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Botox just might be able to make you feel a little happier beyond its ability to erase crow’s-feet and lift a sagging turkey neck.

Botox has shown some promise in treating depression, according to clinical trials conducted by Botox’s parent company, Allergan. How? By temporarily freezing the frowning muscles between the eyes and the forehead, it may block signals of distress from entering the nervous system, thus possibly affecting the production or use of serotonin, the chemical that corresponds to pleasure in the brain.

A report from Fortune magazine, detailing the study for this new off-label use of Botox, outlines both the evidence and the questions still remaining regarding its use as a treatment for depression:

Depression is scored using a metric called the Montgomery-Asberg Depression Rating Scale (MADRS). Allergan tested two different doses of Botox via injections to the face and compared them against placebo in 258 patients. The results were a mixed bag. At the lower 30-unit dose, trial participants given Botox saw their MADRS score cut by 3.6 points (meaning they exhibited fewer depression symptoms) compared to placebo after six weeks of treatment. The higher 50-unit dose, however, didn’t outperform the placebo. Both dosage levels were well-tolerated by patients.

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Although the jury is still out on whether Botox insta-lifts your mood—I’m told that results from the final round of clinical trials could be in within the year—there may be something to it. I, for one, discovered Botox when my mother was dying after a protracted illness. I was caring for two kids under 3 years old and my marriage was failing. My resting bitch face was so tightly coiled all the time, it looked like a prizefighter’s fist. I was in my mid-30s at the time, and if I had stopped treating the vertical line between my eyebrows—commonly called “the 11” in dermatology—it would have looked like the slot on a parking meter or a piggy bank.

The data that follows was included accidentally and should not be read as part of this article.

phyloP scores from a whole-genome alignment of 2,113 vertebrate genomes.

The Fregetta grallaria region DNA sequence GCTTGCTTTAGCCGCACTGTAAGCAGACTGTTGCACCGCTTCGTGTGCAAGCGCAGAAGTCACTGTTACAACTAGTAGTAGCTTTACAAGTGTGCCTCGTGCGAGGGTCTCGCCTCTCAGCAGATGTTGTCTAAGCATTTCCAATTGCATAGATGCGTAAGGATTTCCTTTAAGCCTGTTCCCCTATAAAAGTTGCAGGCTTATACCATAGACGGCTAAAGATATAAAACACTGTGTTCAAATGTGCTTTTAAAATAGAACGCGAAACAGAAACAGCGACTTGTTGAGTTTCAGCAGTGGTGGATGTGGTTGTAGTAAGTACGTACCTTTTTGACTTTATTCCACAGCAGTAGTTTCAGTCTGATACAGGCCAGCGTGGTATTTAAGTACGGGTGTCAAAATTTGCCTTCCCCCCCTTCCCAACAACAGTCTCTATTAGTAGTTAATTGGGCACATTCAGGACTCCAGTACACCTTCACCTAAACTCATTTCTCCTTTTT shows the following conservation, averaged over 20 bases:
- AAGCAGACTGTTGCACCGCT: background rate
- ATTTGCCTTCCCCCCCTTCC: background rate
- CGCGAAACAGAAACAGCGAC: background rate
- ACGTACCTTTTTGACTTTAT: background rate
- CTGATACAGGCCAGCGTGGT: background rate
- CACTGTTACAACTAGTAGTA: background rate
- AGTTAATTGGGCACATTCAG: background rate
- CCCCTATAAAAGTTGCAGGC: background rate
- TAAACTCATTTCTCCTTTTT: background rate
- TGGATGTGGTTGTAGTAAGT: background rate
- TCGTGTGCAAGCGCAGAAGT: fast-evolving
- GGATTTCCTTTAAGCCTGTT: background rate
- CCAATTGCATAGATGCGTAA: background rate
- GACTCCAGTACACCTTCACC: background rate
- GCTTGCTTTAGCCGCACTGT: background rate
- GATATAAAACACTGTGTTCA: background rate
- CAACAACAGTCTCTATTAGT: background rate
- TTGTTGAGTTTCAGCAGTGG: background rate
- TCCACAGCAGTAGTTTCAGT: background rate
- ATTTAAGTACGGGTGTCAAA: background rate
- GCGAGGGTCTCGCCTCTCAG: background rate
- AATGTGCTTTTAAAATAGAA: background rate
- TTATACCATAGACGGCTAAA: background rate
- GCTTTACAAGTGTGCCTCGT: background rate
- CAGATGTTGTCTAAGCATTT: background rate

Looking more relaxed, I found, made it easier to go through my day without the frequent, mostly well-intentioned remark, “You look so stressed.” (That was, nonetheless, a trigger and a reminder.) Not hearing that question or seeing that “Dang, girl what’s up?” look on people’s faces who where looking back at mine gave me a mental home-court advantage in keeping my game face together.

While my personal Botox mood-shifting experience is not scientific, and I have to add that I was also working out five days a week to ward off anxiety and depression, there may be a shot at some real relief for depression in women—who are twice as likely as men to experience depression—at the end of a needle.

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American Psychiatric Association President Dr. Altha Stewart has reported that depression in African-American women is an insidious and often undiagnosed disease. Stewart cautioned, “There is also a risk of increased depression in African-American women related to psychosocial, economic, and environmental stressors.”

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Understanding why women are twice as likely as men to suffer from depression has to do with multiple contributing factors, some of which are listed on the Mayo Clinic website:

Unequal power and status. Some women face added [workplace] stress from racial discrimination. These issues can cause feelings of negativity, low self-esteem and lack of control over life.

Work overload. Many women deal with the challenges of single parenthood, such as working multiple jobs to make ends meet. Caring for a sick or elderly parent at the same time is also a contributing factor.

Sexual or physical abuse. Women who were emotionally, physically or sexually abused as children or adults are more likely to experience depression at some point in their lives than those who weren’t abused.

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Social worker Terrie M. Williams, author of Black Pain: It Just Looks Like We’re Not Hurting, writes that African-American women are saddled with a “supposed birthright to strength—we’re supposed to be strong, nurturers, caretakers, and healers of other people.” Which leads, in her opinion, to a reality where “[as black women] we really don’t know what our pain looks like ... or what it feels like.”

Symptoms of depression, such as changes in sleep, appetite, loss of interest in hobbies, irritability and feeling overwhelmed by simple tasks, can creep up slowly. If these last only a few days, it’s likely just a normal case of the blues. Blues that last more than a few days and involve feelings of hopelessness are sure signs of depression. Talk therapy and/or antidepressants are first-line defenses.

Here’s what dermatologist Dr. Michelle Henry has to say about Botox therapy for depression: “Regarding using it as a primary treatment, I don’t typically. I mention it to depressed patients who present with cosmetic concerns and already have a psychiatrist on board. It too risky to do so as a primary without the FDA approval or larger scale studies, but I always mention the potential benefits.”